The IBM-HBCU Quantum Center is a research network and a hands-on learning program.
The IBM-HBCU Quantum Center announced on Monday that it is adding 10 historically Black colleges and universities to the center's 13 founding institutions. The center was launched last fall with the goal of advancing quantum information science and expanding science and technology opportunities to a broader group of students.
Kayla Lee, PhD, growth product manager for community partnerships at IBM Quantum and Qiskit, said she anticipates that new career paths such as quantum developer will become more defined as the field continues to evolve over the next few years.
"I hope that the IBM-HBCU Quantum Center accomplishes two things: inspires people to consider careers in quantum computing and provides additional support for students and faculty as they explore various research topics in quantum computing," she said. "I hope that our students participating in the center are more than equipped to thrive in this emerging industry."
The new schools joining the center are:
- Alabama State University
- Bowie State University
- Delaware State University
- Dillard University
- Florida A&M University
- Norfolk State University
- North Carolina Central University
- South Carolina State University
- Tennessee State University
- University of the District of Columbia
This multiyear investment connects researchers and students across a network of HBCUs. The program provides schools with access to IBM quantum computers via the cloud, educational support for students learning to use the Qiskit open source software development framework, and funding for undergraduate and graduate research.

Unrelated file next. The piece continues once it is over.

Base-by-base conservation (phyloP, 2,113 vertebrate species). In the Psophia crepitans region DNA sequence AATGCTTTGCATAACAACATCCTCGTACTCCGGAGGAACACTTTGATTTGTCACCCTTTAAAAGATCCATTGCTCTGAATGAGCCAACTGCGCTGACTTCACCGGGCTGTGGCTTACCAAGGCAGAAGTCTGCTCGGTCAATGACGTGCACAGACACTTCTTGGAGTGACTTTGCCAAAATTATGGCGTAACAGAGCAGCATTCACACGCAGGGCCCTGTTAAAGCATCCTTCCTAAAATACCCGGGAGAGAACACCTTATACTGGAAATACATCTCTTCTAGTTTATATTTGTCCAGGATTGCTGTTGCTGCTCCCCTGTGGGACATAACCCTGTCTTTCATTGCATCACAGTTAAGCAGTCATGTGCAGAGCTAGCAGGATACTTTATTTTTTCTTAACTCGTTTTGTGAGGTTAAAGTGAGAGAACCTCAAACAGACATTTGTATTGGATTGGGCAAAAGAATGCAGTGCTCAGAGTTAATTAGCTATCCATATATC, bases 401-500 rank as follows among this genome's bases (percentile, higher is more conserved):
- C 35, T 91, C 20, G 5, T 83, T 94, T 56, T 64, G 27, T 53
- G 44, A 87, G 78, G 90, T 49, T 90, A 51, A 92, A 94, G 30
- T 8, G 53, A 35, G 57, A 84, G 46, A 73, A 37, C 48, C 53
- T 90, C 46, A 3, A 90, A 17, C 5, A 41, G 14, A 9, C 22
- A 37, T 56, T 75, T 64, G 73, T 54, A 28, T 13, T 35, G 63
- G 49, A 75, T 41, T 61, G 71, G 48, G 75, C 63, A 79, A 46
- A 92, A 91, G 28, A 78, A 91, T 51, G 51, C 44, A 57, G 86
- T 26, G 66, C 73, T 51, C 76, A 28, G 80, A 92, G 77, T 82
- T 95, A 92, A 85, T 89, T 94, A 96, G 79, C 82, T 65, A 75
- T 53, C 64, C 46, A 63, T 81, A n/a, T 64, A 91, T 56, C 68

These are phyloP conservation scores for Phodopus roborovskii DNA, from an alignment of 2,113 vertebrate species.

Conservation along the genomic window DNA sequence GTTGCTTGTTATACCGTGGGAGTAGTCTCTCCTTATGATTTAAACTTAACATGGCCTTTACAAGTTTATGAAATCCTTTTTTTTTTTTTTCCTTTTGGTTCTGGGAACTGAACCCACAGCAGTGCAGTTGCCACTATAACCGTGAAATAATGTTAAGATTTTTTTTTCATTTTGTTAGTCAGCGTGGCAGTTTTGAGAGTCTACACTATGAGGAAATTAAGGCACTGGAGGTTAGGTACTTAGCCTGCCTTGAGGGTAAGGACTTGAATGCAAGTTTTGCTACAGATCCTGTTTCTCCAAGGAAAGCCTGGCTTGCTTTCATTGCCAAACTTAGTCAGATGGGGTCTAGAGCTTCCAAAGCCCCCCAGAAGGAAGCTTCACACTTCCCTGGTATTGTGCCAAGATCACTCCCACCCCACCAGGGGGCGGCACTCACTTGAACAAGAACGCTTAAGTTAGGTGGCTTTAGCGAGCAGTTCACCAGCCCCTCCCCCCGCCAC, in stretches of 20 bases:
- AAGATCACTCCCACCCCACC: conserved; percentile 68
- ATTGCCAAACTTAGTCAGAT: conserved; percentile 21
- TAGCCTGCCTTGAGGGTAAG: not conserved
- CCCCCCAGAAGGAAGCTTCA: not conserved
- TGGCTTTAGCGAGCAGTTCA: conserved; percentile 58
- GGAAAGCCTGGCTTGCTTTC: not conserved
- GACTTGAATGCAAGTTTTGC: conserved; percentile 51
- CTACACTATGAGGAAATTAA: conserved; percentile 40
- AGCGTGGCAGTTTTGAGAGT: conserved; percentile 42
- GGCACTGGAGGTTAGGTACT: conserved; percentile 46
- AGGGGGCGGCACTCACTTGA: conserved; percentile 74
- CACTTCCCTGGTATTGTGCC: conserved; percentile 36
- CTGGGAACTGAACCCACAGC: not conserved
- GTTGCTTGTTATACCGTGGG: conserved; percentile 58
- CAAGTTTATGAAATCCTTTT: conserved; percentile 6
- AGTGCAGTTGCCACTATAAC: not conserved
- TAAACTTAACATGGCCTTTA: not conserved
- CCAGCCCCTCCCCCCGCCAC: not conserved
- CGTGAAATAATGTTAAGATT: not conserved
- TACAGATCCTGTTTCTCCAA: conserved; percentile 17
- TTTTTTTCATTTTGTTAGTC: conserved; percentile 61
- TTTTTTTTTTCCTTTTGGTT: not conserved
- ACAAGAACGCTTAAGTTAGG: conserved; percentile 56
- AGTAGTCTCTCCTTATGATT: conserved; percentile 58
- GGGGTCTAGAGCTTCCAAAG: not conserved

SEE: Quantum computing: A cheat sheet (TechRepublic)
One of the initiative's goals is to create a more diverse quantum-ready workforce from students across multiple disciplines including physics, chemistry, computer science and business.
Researchers from the HBCUs are also on center's board, including Howard University associate professor of physics Thomas Searles; Serena Eley, an assistant professor of physics at the Colorado School of Mines and head of the Eley Quantum Materials Group; and Anderson Sunda-Meya, an associate professor of physics at Xavier University of Louisiana.
Since opening last fall, the center has hosted a community hack-a-thon and contributed to a pre-print on arXiv that investigates the use of machine learning and quantum computing to better understand unknown quantum systems. arXiv is a free distribution service and an open-access archive for scholarly articles in the fields of physics, mathematics, computer science, quantitative biology, quantitative finance, statistics, electrical engineering and systems science, and economics.
IBM is measuring the impact of the center by tracking student engagement, talent and workforce development and research capacity. The center also plans to look for ways to support professors and students map out career plans that have a long-term impact on quantum computing.
SEE: To do in 2021: Get up to speed with quantum computing 101 (TechRepublic)
JPMorgan Chase also is building a pipeline of people with quantum computing experience. The banking company was one of the early customers for IBM's quantum computer and is planning a Quantum Computing Summer Associates program for 2021.
The quantum industry is supporting several initiatives to expand educational opportunities. The European Organization for Nuclear Research recently offered a series of free webinars about quantum computing. The course covers the basic concepts of the quantum circuit model, including qubits, gates, and measures, as well as quantum algorithms and protocols. Q-CTRL recently hired quantum physics professor Chris Ferrie as a quantum education adviser. Q-CTRL specializes in controls for quantum computing.
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